There's potential for a decent coming-of-age story in Daltry Calhoun, but it's lost in the half-hearted tall tale of the title character (Johnny Knoxville) and the jumble of Southern clichés that passes for the film's style. With an '80s flashback opening and Calhoun's cheesy television ads, what appears to be shaping up as a trashy rural comedy does a 180 when Calhoun's ex-girlfriend May (Elizabeth Banks) returns with their grown-up child (and the movie's narrator), 14-year-old musical prodigy June (Sophie Traub). May is dying of that unnameable disease which claims all young, beautiful movie mothers, steering the movie toward weepy Steel Magnolias territory. But in an attempt to avoid overt melodrama, writer/director Katrina Holden Bronson conveys the complex emotions of the characters through minimalist scenes so minimal they nearly disappear. Knoxville and Banks, both decent comic actors, have difficulty plumbing the depths of their characters and do most of their emoting with their backs to the camera. The story is further stretched by the inclusion of a good-hearted idiot named Doyle (David Koechner) -- by movie law every Southern town is required to have one -- and a few random magic realist touches. After May dies, the movie becomes all about the characters' attempts at redemption, but the story is so thinly sketched and clunkily plotted that it's hard to care. Daltry in particular, depicted as a cheap joke early on, never emerges as a complex person. June is really the central character and Traub, capturing the precocious awkwardness of puberty, provides the movie with its only real moments in the scenes where she forcefully flirts with the Australian seed expert (Kick Gurry) working for Daltry. Traub is aided by a touching performance by Juliette Lewis as local store owner Flora, who nurses a crush on Calhoun and uncertainly attempts to befriend and mother of the child.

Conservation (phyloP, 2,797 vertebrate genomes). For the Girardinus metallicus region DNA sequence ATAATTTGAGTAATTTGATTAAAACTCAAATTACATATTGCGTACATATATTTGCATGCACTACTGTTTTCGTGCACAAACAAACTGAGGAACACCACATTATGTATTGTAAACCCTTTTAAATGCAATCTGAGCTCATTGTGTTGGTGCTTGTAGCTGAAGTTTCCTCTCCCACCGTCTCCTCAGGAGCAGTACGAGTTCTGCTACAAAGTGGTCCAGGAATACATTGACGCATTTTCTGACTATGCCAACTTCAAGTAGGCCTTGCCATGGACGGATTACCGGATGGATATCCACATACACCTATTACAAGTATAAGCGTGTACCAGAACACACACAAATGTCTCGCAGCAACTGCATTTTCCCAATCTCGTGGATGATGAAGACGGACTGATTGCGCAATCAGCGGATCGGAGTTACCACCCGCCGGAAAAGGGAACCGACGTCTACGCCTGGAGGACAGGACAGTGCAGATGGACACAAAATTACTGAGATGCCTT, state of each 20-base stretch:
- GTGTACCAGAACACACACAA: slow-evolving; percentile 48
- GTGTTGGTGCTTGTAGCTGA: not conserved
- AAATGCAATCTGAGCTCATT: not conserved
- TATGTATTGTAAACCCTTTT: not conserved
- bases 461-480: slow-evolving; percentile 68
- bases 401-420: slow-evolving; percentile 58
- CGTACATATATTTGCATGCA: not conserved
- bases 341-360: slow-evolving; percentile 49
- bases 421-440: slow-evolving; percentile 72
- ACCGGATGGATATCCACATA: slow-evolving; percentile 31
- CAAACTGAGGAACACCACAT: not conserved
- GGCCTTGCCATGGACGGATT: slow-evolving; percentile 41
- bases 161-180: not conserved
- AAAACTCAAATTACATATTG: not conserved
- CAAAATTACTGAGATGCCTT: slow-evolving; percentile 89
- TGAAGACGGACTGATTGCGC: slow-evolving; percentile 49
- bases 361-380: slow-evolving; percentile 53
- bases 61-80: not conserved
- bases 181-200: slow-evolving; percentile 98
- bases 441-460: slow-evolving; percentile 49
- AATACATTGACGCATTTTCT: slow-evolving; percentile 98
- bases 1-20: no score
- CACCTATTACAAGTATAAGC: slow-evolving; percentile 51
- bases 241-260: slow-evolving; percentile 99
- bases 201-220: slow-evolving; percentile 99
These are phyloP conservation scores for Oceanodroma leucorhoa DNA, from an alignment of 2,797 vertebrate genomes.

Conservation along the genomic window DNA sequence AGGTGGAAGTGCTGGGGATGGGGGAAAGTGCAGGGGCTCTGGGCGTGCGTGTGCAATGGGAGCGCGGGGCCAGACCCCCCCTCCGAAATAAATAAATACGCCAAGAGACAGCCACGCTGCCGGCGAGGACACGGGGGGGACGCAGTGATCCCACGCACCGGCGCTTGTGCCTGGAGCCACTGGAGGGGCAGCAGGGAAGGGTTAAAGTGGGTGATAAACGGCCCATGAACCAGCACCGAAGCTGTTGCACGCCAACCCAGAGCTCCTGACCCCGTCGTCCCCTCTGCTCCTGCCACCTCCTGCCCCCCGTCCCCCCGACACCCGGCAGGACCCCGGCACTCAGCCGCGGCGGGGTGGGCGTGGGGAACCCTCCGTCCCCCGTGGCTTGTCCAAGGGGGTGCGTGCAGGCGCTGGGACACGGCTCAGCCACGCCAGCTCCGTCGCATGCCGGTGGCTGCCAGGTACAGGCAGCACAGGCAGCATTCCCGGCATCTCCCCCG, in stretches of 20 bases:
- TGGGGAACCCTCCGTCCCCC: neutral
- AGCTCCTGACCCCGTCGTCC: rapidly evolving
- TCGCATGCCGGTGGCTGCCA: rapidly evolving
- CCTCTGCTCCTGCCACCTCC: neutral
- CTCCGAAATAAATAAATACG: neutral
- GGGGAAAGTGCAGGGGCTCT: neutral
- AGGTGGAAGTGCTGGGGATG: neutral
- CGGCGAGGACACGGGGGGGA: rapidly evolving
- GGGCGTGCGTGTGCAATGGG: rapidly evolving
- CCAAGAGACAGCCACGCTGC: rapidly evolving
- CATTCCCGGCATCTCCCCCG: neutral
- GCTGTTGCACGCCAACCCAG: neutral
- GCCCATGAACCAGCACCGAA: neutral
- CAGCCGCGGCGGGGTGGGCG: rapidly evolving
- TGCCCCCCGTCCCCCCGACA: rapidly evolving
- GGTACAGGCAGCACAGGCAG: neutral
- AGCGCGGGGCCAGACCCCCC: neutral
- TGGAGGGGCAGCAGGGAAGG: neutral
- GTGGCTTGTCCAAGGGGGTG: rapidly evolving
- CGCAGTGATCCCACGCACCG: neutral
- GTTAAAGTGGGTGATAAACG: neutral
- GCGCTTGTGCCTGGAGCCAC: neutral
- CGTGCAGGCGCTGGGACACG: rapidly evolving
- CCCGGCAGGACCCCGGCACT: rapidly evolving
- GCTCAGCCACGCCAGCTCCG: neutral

by Michael Buening review